Support 100 years of independent journalism.

  1. Politics
19 September 2007

A humane solution to immigration?

Lib Dem home affairs spokesman Nick Clegg explains his party's new policy on immigration saying he's

By Nick Clegg

On Tuesday, the Liberal Democrat conference passed a radical new immigration policy which will give us the policy tools to address this increasingly salient political issue.

Our party is refusing to be cowed into silence on immigration – instead we will vocally promote the benefits that immigration can bring, whilst arguing for the need for it to be sensibly managed. This requires a number of changes in the way the government works.

There is a clear need for our borders to be effectively controlled. Gordon Brown belatedly acknowledged the case for a fully integrated border force before the summer break – yet he failed to include police powers in the new force, raising the risk that it will be little more than a ‘border force lite’.

A rigorously policed border is surely preferable to the government’s strategy of imposing stringent controls on all of us through the intrusive use of ID cards.

The government must also address the administrative incompetence of the existing system which has led to erratic decisions, woeful delays in paperwork and inhumane outcomes as individuals are sent from pillar to post for months and sometimes years on end.

Sign up for The New Statesman’s newsletters Tick the boxes of the newsletters you would like to receive. Quick and essential guide to domestic and global politics from the New Statesman's politics team. The New Statesman’s global affairs newsletter, every Monday and Friday. The best of the New Statesman, delivered to your inbox every weekday morning. The New Statesman’s weekly environment email on the politics, business and culture of the climate and nature crises - in your inbox every Thursday. A handy, three-minute glance at the week ahead in companies, markets, regulation and investment, landing in your inbox every Monday morning. Our weekly culture newsletter – from books and art to pop culture and memes – sent every Friday. A weekly round-up of some of the best articles featured in the most recent issue of the New Statesman, sent each Saturday. A newsletter showcasing the finest writing from the ideas section and the NS archive, covering political ideas, philosophy, criticism and intellectual history - sent every Wednesday. Sign up to receive information regarding NS events, subscription offers & product updates.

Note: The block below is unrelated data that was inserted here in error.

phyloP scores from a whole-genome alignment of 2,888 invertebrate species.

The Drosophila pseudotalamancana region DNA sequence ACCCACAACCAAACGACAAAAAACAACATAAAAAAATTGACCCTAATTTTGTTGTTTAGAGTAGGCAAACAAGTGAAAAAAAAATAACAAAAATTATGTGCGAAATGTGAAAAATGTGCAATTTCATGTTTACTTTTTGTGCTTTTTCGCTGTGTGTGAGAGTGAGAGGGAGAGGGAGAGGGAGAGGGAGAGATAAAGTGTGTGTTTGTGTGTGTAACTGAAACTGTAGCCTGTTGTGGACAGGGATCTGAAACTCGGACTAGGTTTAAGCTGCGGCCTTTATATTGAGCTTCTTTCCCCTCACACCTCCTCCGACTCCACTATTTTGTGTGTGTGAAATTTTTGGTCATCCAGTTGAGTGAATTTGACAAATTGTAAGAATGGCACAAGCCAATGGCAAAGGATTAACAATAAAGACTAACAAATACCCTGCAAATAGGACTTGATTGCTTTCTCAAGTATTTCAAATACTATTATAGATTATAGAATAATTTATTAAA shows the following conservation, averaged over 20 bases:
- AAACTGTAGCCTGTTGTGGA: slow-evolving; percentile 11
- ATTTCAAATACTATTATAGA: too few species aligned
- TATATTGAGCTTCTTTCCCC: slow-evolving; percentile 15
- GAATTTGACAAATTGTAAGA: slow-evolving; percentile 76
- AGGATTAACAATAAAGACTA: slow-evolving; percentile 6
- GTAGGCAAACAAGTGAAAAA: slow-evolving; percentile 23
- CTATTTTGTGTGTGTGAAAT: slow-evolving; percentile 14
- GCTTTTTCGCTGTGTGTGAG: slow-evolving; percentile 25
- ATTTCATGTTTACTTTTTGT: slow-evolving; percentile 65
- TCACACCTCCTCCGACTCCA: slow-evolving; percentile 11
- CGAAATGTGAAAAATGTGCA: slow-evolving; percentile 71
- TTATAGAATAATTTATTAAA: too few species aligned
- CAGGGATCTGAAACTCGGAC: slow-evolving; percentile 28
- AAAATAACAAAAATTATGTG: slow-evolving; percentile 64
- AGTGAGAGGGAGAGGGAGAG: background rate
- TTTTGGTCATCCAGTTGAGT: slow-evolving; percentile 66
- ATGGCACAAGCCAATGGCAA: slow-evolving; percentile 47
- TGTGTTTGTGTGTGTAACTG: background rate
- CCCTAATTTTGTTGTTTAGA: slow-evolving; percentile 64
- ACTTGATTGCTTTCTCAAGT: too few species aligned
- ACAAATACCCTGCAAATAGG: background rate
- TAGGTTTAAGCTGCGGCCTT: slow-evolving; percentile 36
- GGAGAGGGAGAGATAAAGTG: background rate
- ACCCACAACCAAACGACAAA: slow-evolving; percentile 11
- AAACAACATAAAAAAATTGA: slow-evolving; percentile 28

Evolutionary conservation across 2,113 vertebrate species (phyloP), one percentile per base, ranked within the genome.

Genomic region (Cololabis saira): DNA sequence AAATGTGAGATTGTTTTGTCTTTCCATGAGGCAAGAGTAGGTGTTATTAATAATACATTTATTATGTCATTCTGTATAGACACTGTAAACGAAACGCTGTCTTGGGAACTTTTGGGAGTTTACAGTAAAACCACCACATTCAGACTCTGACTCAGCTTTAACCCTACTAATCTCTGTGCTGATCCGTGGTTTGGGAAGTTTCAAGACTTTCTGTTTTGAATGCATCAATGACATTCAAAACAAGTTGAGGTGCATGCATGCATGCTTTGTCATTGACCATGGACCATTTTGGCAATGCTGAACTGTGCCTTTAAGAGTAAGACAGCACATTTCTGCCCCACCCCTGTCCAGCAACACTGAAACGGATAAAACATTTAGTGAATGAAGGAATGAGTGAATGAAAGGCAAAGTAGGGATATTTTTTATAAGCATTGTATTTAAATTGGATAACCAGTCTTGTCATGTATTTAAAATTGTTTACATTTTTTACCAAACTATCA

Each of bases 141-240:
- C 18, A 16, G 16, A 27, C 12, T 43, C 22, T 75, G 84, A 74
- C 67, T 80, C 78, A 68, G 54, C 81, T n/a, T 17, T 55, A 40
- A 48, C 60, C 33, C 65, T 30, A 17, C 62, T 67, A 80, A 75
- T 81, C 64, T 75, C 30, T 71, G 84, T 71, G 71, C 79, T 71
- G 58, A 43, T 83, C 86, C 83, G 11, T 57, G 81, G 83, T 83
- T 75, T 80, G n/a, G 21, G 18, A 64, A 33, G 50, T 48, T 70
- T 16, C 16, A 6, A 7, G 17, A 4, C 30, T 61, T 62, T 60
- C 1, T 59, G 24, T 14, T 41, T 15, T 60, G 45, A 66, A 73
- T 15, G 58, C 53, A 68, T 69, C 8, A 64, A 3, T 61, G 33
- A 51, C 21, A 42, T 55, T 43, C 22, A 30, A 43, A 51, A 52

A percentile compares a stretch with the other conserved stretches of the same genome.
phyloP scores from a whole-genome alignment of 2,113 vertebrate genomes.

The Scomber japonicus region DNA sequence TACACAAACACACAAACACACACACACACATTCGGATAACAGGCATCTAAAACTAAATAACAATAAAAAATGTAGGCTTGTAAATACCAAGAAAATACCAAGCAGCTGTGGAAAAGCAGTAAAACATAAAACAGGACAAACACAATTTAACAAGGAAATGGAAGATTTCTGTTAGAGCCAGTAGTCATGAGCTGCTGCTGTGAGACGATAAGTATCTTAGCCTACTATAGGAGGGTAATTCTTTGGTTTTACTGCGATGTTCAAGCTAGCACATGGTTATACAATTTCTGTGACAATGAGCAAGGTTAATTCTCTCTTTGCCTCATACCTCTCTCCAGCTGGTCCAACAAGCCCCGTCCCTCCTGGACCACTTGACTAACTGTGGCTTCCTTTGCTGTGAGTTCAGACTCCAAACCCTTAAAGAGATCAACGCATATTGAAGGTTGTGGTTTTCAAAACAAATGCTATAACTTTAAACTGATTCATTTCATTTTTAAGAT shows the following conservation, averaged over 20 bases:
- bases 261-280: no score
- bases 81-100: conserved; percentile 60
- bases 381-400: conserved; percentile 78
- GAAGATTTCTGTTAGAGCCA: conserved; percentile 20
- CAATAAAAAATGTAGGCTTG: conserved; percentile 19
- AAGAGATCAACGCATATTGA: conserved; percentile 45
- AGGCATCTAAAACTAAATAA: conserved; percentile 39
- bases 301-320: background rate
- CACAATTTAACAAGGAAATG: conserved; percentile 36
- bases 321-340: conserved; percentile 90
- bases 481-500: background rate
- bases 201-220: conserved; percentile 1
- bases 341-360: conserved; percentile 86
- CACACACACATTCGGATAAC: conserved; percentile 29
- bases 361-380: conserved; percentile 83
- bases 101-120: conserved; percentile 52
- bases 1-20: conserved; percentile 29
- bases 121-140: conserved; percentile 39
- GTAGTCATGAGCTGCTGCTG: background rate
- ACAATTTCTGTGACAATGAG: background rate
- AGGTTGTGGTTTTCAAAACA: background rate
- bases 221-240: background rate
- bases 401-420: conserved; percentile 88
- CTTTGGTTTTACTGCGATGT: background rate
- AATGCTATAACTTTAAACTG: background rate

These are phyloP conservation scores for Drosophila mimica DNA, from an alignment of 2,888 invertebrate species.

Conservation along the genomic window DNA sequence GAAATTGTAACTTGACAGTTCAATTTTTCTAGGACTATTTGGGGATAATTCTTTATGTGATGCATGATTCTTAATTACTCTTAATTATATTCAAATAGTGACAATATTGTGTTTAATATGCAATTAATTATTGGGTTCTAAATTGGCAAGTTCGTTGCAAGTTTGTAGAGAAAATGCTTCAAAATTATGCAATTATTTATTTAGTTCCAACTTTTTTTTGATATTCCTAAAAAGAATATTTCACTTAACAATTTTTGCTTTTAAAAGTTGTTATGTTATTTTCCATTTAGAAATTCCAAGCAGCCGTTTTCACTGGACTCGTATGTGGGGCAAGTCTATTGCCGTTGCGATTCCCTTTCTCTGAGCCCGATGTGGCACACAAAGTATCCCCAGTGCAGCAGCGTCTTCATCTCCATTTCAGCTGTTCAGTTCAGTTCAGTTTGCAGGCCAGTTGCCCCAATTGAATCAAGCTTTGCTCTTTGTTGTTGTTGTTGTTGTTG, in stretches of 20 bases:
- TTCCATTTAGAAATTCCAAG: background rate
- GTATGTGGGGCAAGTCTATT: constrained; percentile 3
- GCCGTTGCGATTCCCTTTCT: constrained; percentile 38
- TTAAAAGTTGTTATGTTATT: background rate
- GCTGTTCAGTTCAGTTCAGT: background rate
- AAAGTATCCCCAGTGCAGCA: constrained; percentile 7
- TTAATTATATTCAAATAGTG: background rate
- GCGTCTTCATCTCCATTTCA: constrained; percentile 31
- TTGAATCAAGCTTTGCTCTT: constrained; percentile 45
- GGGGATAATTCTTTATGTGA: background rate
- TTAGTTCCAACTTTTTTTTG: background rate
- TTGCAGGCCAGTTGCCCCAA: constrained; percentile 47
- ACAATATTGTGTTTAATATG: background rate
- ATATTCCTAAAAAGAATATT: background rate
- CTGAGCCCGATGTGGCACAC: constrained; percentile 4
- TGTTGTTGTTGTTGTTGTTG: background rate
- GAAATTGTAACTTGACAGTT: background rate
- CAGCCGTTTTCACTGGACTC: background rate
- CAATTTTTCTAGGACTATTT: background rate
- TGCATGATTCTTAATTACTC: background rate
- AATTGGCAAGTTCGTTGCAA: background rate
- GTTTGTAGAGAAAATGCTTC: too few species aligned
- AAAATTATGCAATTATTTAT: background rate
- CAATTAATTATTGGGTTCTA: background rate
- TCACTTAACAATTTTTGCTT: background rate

Equally, there is also a clear need to plan for the effects of large-scale immigration. The slow and centralised allocation of money to local authorities, and the inaccuracy of official statistics, have failed to keep up with the demands made on local services by immigration.

Content from our partners
How do we secure the hybrid office?
How materials innovation can help achieve net zero and level-up the UK
Fantastic mental well-being strategies and where to find them

We must be more proactive in advocating integration, and ensuring immigrants can speak English is key to this. Government policy is all over the shop. Cutting public funding for English-language classes, when language barriers remain the biggest impediments to integration, is self-defeating. Immigrants that are able to speak English are both better able to stand up for themselves and to contribute more fully to community life.

Significantly, building on the pioneering work of the Stranger into Citizens campaign the Liberal Democrats are also proposing an earned route to citizenship for irregular migrants. We would set stringent criteria – this is not a blanket amnesty – namely that the applicant should have lived in the UK for many years; should have a clean criminal record; and should show a long-term commitment to the UK. The applicant would be subject to a public interest test and an English language and civics test, and would be required to pay a charge.

Deporting 600,000 people – as suggested by both the Tories and Labour – at vast expense is simply not a practical option. Academic studies show the cost of each deportation to average £11,000. Bringing such people in from the twilight world of exploitation and oppression and into our society is both humane and in our national interest.

We live in an age in which 191 million people live outside the country in which they were born. British politics needs a political party to offer serious and realistic proposals to deal with this global world. The Liberal Democrats are that party.